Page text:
|Publication number||US4573073 A|
|Application number||US 06/500,508|
|Publication date||Feb 25, 1986|
|Filing date||Jun 2, 1983|
|Priority date||Jun 2, 1983|
|Also published as||DE3484030D1, EP0130345A2, EP0130345A3, EP0130345B1|
|Publication number||06500508, 500508, US 4573073 A, US 4573073A, US-A-4573073, US4573073 A, US4573073A|
|Inventors||Nelson R. Corby, Jr.|
|Original Assignee||General Electric Company|
|Export Citation||BiBTeX, EndNote, RefMan|
|Patent Citations (6), Non-Patent Citations (2), Referenced by (16), Classifications (10), Legal Events (6)|
|External Links: USPTO, USPTO Assignment, Espacenet|
This invention relates to a method of producing thresholded height-related images of objects and to an integrated lighting/imager system for computer vision applications.
In image processing operations for robotics, inspection, and other machine and computer vision tasks, it is often wished to develop a high contrast "shadowgram" or silhouette of a machine part lying on a plane surface such as a conveyor belt. Developing a true silhouette by using backlighting (light tables, fluorescent conveyors, etc.) is generally impractical in industrial settings and normal front lighting and simple video thresholding do not give good quality images. Too often, good contrast depends on proper background color and reflectivity, both of which are seldom optimum for all type parts in all situations. Shadows and specular reflections further confuse the scene after thresholding.
An approach that has been taken is to use structured light to form a scene description. When a sheet of light impinges on a three-dimensional surface, the light bands are distorted from their initial appearance due to their interception by the irregular surface. The prior art system in FIGS. 1a and 1b views parts on a moving conveyor, and has two fixed sheets of light intersecting in a fixed line and a line scan array to build a silhouette strip-by-strip as a precisely moving conveyor transports the part step by step through the light bar.
Line sources LS1 and LS2 emit sheets of light which are caused to intersect in a line L on the conveyor surface, and a one-dimensional array of photosensitive elements LC is focused along that line on the conveyor. As the conveyor causes the object to translate through the light bar/array focus line, the non-zero height of the object causes the image of the light line to break up and those portions impinging on the object are displaced left or right by an amount proportional to the height of the surface. The portion not hitting the object remains along the conveyor intersection line. Thus, line segments L1 and L2 are parts of original line L while L3 and L4 are shitted images of the left and right sheets of incident light. The line array is scanned for each object position and the process repeats. After a large number of discrete steps the object silhouette is built up.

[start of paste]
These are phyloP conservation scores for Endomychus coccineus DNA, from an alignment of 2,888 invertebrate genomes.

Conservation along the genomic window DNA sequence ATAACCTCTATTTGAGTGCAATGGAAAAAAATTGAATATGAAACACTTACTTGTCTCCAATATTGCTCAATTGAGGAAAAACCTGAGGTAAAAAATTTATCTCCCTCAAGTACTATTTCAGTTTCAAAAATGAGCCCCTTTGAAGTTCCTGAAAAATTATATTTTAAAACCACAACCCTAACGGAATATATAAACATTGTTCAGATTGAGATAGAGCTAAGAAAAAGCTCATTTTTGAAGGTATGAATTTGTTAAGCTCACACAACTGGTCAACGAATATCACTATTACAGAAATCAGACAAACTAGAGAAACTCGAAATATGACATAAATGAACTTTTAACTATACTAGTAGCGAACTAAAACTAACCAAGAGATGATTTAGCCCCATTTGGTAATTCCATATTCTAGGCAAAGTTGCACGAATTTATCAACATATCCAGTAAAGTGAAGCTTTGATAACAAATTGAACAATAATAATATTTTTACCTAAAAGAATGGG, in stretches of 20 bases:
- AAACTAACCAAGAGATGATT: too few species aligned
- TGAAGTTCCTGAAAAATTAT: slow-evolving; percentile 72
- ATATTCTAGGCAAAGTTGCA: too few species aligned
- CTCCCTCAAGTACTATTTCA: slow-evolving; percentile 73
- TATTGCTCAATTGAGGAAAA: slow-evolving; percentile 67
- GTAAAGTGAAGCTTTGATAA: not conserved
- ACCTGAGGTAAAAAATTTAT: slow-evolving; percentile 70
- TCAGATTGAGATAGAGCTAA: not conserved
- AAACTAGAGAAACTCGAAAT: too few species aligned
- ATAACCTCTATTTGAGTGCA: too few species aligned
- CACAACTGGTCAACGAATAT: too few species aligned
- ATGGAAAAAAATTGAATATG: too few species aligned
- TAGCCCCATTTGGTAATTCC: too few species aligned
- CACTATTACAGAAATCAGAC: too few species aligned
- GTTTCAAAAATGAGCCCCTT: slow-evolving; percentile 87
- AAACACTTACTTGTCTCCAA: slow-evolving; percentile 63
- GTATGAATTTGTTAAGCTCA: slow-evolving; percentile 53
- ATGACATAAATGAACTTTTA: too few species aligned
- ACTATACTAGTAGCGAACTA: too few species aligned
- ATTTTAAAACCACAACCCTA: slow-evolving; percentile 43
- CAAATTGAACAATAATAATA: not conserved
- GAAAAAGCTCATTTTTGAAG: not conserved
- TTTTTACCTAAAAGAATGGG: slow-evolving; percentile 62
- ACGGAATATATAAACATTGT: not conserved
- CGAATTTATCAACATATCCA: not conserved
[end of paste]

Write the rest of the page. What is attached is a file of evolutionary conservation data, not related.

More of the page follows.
The major drawbacks with this approach are the need for precise conveyor positioning; the need for no slippage of the object on the belt or no movement of subassemblies during "exposure"; long exposure times, as much as 5-10 seconds with normal conveyor speeds and object sizes; and the need to organize processing around a slowly produced, sequentially scanned image.
An integrated lighting and imager system includes an electronic, raster scan, television-like camera to produce a two-valued height-based image of three dimensional stationary and slowly moving objects with minimum sensitivity to surface color and finish for both the object and supporting surface. The apparatus needs only the frame time, typically 1/60 or 1/30 second, to acquire the image.
A continuous light pattern such as a light bar is projected onto the support surface or onto a plane above the surface that intersects the object, and the two-dimensional electronic imager is focused onto this plane. The image of the patterned light is discontinuous when portions of the illuminating light are incident on the object and segments of the image are displaced by an amount proportional to object height. The light pattern is moved linearly or nonlinearly along the surface to progressively illuminate a designated area in step with electronically scanning the imager and reading out image data. Thus only the area being scanned by the imager has the thin pattern of light on it.
A specific embodiment of the system comprises at least one rotating collimated line source which projects a sheet of light at an angle to a solid state television camera and forms a light bar at the support surface. Means are provided for synchronizing the camera and rotating the special light source in such a manner that the light bar progresses linearly at constant speed and illuminates a rectangular area. Movement of the light bar is coordinated with raster scanning of the camera. The image is an outline silhouette of, say, a part on a conveyor belt or table. Another embodiment utilizes a laser programmable pattern generator having a two-dimensional beam deflector to produce and rotate a sheet of light. The camera scan may be varied to suit nonlinear sweeping of the light bar.
FIG. 1a shows a prior art system which employs fixed sheets of light and a one-dimensional array of sensors to produce a silhouette image of a part on a moving conveyor.
FIG. 1b is a prior art illustration of displacement of light lines by the part due to the parallax effect.
FIG. 2 is a system diagram of one embodiment of the improved integrated lighting/camera system for viewing objects.
FIG. 3 is a plan view of the object and moving light bar and height displaced segments.
FIG, 4 shows a matrix of camera pixels and the pattern of on and off pixels corresponding to the silhouette of the object.
FIG. 5 is a perspective view of a rotating collimated light source and drive motor.
FIG. 6 is a block diagram of the camera and light source motor control circuitry.
FIG. 7a is a block diagram of a laser programmable pattern generator and FIG. 7b is a sketch of the beam deflector to rotate the sheet of light.